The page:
The steward is the official representative of British Eventing at our events. They are often the voice behind the microphone at the prize-giving and conversely the ones who oversee any discipline matters. Unlike technical advisers, who are paid BE staff, the steward's role is purely voluntary and there is a panel of about 50 individuals that BE can call upon.
What the role of a steward involves
The steward ensures that the competition is run in accordance with the rules, and acts as the disciplinary steward on event to give what help and guidance may be required. The steward and the TA work very closely together, but the steward is ultimately responsible for approving the cross country and show jumping courses. The steward will inspect both courses with the TA, who is the professional on the technical aspects of the course and whose responsibility it is to measure heights, distances and approve the design of the fences, ensuring they are of the right standard for the relevant class. The BE steward must be satisfied by the TA's assessment before passing the course.
They are able to insist on alterations being made if, in their opinion, the courses are unsuitable for the classes of horses expected to take part. On the day the BE steward will deal with general queries and the TA will adjudicate on technical matters. It is vital that the steward is happy that the arrangements made for judging, time keeping and scoring are satisfactory, and he/she will adjudicate on any unforeseen eventualities, settling any protests or objections.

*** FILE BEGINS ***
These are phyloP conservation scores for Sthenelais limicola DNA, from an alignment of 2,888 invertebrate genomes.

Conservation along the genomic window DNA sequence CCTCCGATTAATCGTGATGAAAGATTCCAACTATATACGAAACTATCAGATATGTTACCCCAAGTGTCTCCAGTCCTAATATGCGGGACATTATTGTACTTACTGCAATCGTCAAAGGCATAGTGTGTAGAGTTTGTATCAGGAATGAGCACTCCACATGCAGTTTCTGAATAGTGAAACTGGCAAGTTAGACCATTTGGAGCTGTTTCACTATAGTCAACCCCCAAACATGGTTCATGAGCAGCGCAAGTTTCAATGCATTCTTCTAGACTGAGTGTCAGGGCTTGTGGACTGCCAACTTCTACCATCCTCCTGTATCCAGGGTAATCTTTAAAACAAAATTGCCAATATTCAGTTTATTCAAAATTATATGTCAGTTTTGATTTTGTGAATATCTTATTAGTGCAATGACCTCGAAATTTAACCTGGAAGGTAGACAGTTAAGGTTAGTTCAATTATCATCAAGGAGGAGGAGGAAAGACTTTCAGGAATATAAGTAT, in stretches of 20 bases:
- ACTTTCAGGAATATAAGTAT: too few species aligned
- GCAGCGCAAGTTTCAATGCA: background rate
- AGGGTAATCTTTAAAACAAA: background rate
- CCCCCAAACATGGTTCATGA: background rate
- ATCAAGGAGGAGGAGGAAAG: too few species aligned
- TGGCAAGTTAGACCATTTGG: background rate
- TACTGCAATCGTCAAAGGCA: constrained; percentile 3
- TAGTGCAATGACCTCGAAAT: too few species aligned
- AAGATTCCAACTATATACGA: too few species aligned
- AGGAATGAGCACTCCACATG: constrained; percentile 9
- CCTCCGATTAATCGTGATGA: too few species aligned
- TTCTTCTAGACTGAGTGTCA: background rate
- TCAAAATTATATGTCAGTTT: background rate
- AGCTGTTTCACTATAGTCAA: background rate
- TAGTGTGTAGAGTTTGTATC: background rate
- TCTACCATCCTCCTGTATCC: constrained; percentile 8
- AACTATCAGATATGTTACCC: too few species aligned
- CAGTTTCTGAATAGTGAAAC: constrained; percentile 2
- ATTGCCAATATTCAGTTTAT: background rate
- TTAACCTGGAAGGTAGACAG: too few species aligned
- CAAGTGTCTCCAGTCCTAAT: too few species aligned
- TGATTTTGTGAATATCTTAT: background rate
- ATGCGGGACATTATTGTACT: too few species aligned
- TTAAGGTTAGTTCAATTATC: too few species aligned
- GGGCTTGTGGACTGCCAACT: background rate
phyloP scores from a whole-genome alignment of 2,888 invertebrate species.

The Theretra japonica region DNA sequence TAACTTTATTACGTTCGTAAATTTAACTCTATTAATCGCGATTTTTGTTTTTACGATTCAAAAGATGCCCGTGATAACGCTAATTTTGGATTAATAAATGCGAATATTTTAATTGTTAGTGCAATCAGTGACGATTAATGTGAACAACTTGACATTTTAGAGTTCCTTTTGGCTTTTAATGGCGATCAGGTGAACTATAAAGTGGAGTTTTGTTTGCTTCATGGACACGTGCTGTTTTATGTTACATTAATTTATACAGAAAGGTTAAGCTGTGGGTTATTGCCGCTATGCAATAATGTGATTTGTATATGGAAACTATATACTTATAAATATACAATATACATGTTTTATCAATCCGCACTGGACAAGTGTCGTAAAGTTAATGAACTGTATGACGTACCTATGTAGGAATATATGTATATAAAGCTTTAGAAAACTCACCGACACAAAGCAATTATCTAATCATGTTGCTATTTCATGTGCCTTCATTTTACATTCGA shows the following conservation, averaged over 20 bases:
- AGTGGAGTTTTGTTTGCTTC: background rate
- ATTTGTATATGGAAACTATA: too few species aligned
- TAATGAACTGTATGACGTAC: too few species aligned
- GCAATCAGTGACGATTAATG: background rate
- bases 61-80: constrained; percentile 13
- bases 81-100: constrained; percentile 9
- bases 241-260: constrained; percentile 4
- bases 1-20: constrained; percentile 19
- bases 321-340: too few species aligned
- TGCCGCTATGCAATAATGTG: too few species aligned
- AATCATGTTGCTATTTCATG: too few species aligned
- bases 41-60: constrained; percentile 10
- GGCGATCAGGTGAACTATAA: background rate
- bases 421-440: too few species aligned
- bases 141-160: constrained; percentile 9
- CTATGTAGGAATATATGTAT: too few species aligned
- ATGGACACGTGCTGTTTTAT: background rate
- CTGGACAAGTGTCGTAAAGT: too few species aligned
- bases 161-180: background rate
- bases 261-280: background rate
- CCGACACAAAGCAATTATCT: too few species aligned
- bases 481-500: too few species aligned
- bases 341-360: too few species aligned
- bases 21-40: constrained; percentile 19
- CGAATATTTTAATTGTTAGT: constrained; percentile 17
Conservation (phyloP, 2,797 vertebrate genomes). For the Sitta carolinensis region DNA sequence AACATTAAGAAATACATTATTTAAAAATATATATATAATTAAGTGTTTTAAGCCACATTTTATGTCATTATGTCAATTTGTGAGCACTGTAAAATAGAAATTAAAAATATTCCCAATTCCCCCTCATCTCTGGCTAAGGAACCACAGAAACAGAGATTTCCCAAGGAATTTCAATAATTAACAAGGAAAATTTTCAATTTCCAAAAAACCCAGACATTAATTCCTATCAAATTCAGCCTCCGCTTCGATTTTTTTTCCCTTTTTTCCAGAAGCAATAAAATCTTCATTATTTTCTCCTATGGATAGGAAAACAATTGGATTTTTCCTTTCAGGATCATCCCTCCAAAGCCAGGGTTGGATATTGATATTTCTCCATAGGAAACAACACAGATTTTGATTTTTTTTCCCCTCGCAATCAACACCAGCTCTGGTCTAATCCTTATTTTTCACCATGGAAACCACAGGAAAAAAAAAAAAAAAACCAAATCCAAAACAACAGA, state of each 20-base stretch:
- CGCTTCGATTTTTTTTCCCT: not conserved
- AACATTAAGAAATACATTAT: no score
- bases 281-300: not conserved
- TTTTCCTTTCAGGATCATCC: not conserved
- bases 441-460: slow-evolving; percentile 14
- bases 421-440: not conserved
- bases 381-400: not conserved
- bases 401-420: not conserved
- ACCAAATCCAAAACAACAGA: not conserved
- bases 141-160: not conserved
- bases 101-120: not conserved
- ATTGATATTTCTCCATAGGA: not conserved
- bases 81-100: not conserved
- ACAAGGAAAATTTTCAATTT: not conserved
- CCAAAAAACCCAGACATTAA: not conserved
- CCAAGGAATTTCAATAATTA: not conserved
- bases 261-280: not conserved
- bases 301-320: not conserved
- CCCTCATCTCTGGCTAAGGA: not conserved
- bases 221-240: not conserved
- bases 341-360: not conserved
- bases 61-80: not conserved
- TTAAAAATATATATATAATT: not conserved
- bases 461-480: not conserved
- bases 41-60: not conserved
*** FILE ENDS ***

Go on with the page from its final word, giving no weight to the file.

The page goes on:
Specific tasks of the steward
- Carrying out visits prior to the event to ensure that all planning and preparations are satisfactory
- Cancel the event if necessary or abandon it after it has started in consultation with the organiser
- Carry out all the tasks set out in the rules and guidelines with particular regard to safety matters
- Adjudicate on objections and discipline matters
- Monitor the medical and veterinary services.
- Attend the fence judges briefing
- Attend the start of the dressage and show jumping
- Handle press and media enquiries if necessary
- Be responsible, with the organiser, for the prize-givings
- As the BE Board's representative at the event, be prepared to take charge in any unexpected or unforeseen situation
- Liaise closely with the organiser during the event and ensure they are adequately thanked
The steward before the event
Having been appointed by the regional coordinator, the steward normally becomes involved when the TA makes his or her final pre-event visit about three weeks before the event. There is still time to make significant changes if required and it is also about the last occasion that the event can be cancelled, if, in the opinion of the BE steward, the event is not going to be up to the standard required. A general administration check with the organiser takes place at this stage, including entries, medical and veterinary arrangements, health & safety issues and organisation of each phase. A course walk with the TA to approve fences, flagging, ground conditions and logistics is also vital.
The steward will be on-site the day before the event to carry out a final approval of the event site. The first port of call would normally be the cross country course so that any changes can be made before it has to be open to competitors by 2:00pm. However, if there is a day before dressage, the dressage arenas may need approval first. Then the show jumping arena must be checked; the technical side will have been covered by the TA but the Steward must also be happy with the warm-up facilities and that a course plan is on display.
The steward's job on the day of the event